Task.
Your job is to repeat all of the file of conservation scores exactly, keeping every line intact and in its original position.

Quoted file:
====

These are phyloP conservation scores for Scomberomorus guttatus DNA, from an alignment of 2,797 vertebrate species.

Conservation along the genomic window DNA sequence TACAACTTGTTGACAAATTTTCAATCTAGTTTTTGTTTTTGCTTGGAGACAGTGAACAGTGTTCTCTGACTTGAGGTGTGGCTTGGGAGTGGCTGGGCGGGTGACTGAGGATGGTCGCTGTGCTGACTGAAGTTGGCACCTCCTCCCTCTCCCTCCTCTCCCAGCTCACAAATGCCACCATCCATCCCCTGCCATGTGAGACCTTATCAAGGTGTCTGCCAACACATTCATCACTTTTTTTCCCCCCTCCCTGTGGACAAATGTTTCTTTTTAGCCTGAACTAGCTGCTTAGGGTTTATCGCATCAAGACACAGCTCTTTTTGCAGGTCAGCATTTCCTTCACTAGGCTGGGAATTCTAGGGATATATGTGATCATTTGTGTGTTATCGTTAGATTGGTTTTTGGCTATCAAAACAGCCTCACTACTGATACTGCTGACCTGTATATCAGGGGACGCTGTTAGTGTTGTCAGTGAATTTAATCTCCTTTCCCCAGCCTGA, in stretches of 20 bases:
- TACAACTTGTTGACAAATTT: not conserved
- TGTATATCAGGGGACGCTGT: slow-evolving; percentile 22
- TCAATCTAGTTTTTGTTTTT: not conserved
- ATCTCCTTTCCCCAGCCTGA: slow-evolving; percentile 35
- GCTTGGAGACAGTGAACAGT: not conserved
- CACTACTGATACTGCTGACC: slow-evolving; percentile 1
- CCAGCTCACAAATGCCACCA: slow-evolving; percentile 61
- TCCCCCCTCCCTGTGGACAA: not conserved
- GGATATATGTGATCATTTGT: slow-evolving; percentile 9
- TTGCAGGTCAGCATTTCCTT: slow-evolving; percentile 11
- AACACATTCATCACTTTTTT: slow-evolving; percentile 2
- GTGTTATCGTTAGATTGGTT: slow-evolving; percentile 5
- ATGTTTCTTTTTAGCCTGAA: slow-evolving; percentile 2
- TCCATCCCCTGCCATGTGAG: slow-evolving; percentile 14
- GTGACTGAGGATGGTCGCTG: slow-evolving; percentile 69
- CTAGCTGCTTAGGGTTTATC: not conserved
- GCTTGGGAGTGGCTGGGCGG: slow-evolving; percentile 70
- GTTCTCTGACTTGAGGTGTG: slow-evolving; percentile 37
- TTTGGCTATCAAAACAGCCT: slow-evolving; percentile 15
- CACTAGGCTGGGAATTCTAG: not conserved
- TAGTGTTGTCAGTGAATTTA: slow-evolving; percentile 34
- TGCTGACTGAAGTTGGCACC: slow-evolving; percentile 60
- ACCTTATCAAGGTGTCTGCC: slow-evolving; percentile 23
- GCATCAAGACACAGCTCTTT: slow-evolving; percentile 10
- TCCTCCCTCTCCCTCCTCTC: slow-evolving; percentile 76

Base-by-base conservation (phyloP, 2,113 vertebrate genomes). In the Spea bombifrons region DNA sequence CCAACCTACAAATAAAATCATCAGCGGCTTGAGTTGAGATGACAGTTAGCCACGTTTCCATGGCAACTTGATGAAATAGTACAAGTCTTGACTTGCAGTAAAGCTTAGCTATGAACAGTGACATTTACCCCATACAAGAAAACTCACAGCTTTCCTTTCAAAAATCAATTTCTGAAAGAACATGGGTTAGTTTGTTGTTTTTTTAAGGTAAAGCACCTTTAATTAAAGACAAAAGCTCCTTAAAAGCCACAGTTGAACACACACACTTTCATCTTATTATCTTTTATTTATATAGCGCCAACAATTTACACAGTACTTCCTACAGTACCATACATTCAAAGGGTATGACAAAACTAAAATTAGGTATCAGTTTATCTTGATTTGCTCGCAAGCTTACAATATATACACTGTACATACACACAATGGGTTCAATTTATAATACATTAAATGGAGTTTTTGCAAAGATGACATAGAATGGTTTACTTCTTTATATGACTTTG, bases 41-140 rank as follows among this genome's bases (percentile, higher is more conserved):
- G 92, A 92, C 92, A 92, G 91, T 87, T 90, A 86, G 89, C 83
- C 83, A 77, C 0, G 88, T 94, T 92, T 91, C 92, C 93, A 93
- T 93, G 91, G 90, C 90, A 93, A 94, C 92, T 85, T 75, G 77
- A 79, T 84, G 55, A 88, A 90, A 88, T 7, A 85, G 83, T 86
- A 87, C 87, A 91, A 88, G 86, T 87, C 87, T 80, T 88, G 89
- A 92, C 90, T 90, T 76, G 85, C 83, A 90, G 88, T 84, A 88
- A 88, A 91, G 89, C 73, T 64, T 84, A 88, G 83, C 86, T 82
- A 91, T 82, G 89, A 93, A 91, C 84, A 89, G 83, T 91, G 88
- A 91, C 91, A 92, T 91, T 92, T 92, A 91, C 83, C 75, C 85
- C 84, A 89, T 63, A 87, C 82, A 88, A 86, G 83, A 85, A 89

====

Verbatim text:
These are phyloP conservation scores for Scomberomorus guttatus DNA, from an alignment of 2,797 vertebrate species.

Conservation along the genomic window DNA sequence TACAACTTGTTGACAAATTTTCAATCTAGTTTTTGTTTTTGCTTGGAGACAGTGAACAGTGTTCTCTGACTTGAGGTGTGGCTTGGGAGTGGCTGGGCGGGTGACTGAGGATGGTCGCTGTGCTGACTGAAGTTGGCACCTCCTCCCTCTCCCTCCTCTCCCAGCTCACAAATGCCACCATCCATCCCCTGCCATGTGAGACCTTATCAAGGTGTCTGCCAACACATTCATCACTTTTTTTCCCCCCTCCCTGTGGACAAATGTTTCTTTTTAGCCTGAACTAGCTGCTTAGGGTTTATCGCATCAAGACACAGCTCTTTTTGCAGGTCAGCATTTCCTTCACTAGGCTGGGAATTCTAGGGATATATGTGATCATTTGTGTGTTATCGTTAGATTGGTTTTTGGCTATCAAAACAGCCTCACTACTGATACTGCTGACCTGTATATCAGGGGACGCTGTTAGTGTTGTCAGTGAATTTAATCTCCTTTCCCCAGCCTGA, in stretches of 20 bases:
- TACAACTTGTTGACAAATTT: not conserved
- TGTATATCAGGGGACGCTGT: slow-evolving; percentile 22
- TCAATCTAGTTTTTGTTTTT: not conserved
- ATCTCCTTTCCCCAGCCTGA: slow-evolving; percentile 35
- GCTTGGAGACAGTGAACAGT: not conserved
- CACTACTGATACTGCTGACC: slow-evolving; percentile 1
- CCAGCTCACAAATGCCACCA: slow-evolving; percentile 61
- TCCCCCCTCCCTGTGGACAA: not conserved
- GGATATATGTGATCATTTGT: slow-evolving; percentile 9
- TTGCAGGTCAGCATTTCCTT: slow-evolving; percentile 11
- AACACATTCATCACTTTTTT: slow-evolving; percentile 2
- GTGTTATCGTTAGATTGGTT: slow-evolving; percentile 5
- ATGTTTCTTTTTAGCCTGAA: slow-evolving; percentile 2
- TCCATCCCCTGCCATGTGAG: slow-evolving; percentile 14
- GTGACTGAGGATGGTCGCTG: slow-evolving; percentile 69
- CTAGCTGCTTAGGGTTTATC: not conserved
- GCTTGGGAGTGGCTGGGCGG: slow-evolving; percentile 70
- GTTCTCTGACTTGAGGTGTG: slow-evolving; percentile 37
- TTTGGCTATCAAAACAGCCT: slow-evolving; percentile 15
- CACTAGGCTGGGAATTCTAG: not conserved
- TAGTGTTGTCAGTGAATTTA: slow-evolving; percentile 34
- TGCTGACTGAAGTTGGCACC: slow-evolving; percentile 60
- ACCTTATCAAGGTGTCTGCC: slow-evolving; percentile 23
- GCATCAAGACACAGCTCTTT: slow-evolving; percentile 10
- TCCTCCCTCTCCCTCCTCTC: slow-evolving; percentile 76

Base-by-base conservation (phyloP, 2,113 vertebrate genomes). In the Spea bombifrons region DNA sequence CCAACCTACAAATAAAATCATCAGCGGCTTGAGTTGAGATGACAGTTAGCCACGTTTCCATGGCAACTTGATGAAATAGTACAAGTCTTGACTTGCAGTAAAGCTTAGCTATGAACAGTGACATTTACCCCATACAAGAAAACTCACAGCTTTCCTTTCAAAAATCAATTTCTGAAAGAACATGGGTTAGTTTGTTGTTTTTTTAAGGTAAAGCACCTTTAATTAAAGACAAAAGCTCCTTAAAAGCCACAGTTGAACACACACACTTTCATCTTATTATCTTTTATTTATATAGCGCCAACAATTTACACAGTACTTCCTACAGTACCATACATTCAAAGGGTATGACAAAACTAAAATTAGGTATCAGTTTATCTTGATTTGCTCGCAAGCTTACAATATATACACTGTACATACACACAATGGGTTCAATTTATAATACATTAAATGGAGTTTTTGCAAAGATGACATAGAATGGTTTACTTCTTTATATGACTTTG, bases 41-140 rank as follows among this genome's bases (percentile, higher is more conserved):
- G 92, A 92, C 92, A 92, G 91, T 87, T 90, A 86, G 89, C 83
- C 83, A 77, C 0, G 88, T 94, T 92, T 91, C 92, C 93, A 93
- T 93, G 91, G 90, C 90, A 93, A 94, C 92, T 85, T 75, G 77
- A 79, T 84, G 55, A 88, A 90, A 88, T 7, A 85, G 83, T 86
- A 87, C 87, A 91, A 88, G 86, T 87, C 87, T 80, T 88, G 89
- A 92, C 90, T 90, T 76, G 85, C 83, A 90, G 88, T 84, A 88
- A 88, A 91, G 89, C 73, T 64, T 84, A 88, G 83, C 86, T 82
- A 91, T 82, G 89, A 93, A 91, C 84, A 89, G 83, T 91, G 88
- A 91, C 91, A 92, T 91, T 92, T 92, A 91, C 83, C 75, C 85
- C 84, A 89, T 63, A 87, C 82, A 88, A 86, G 83, A 85, A 89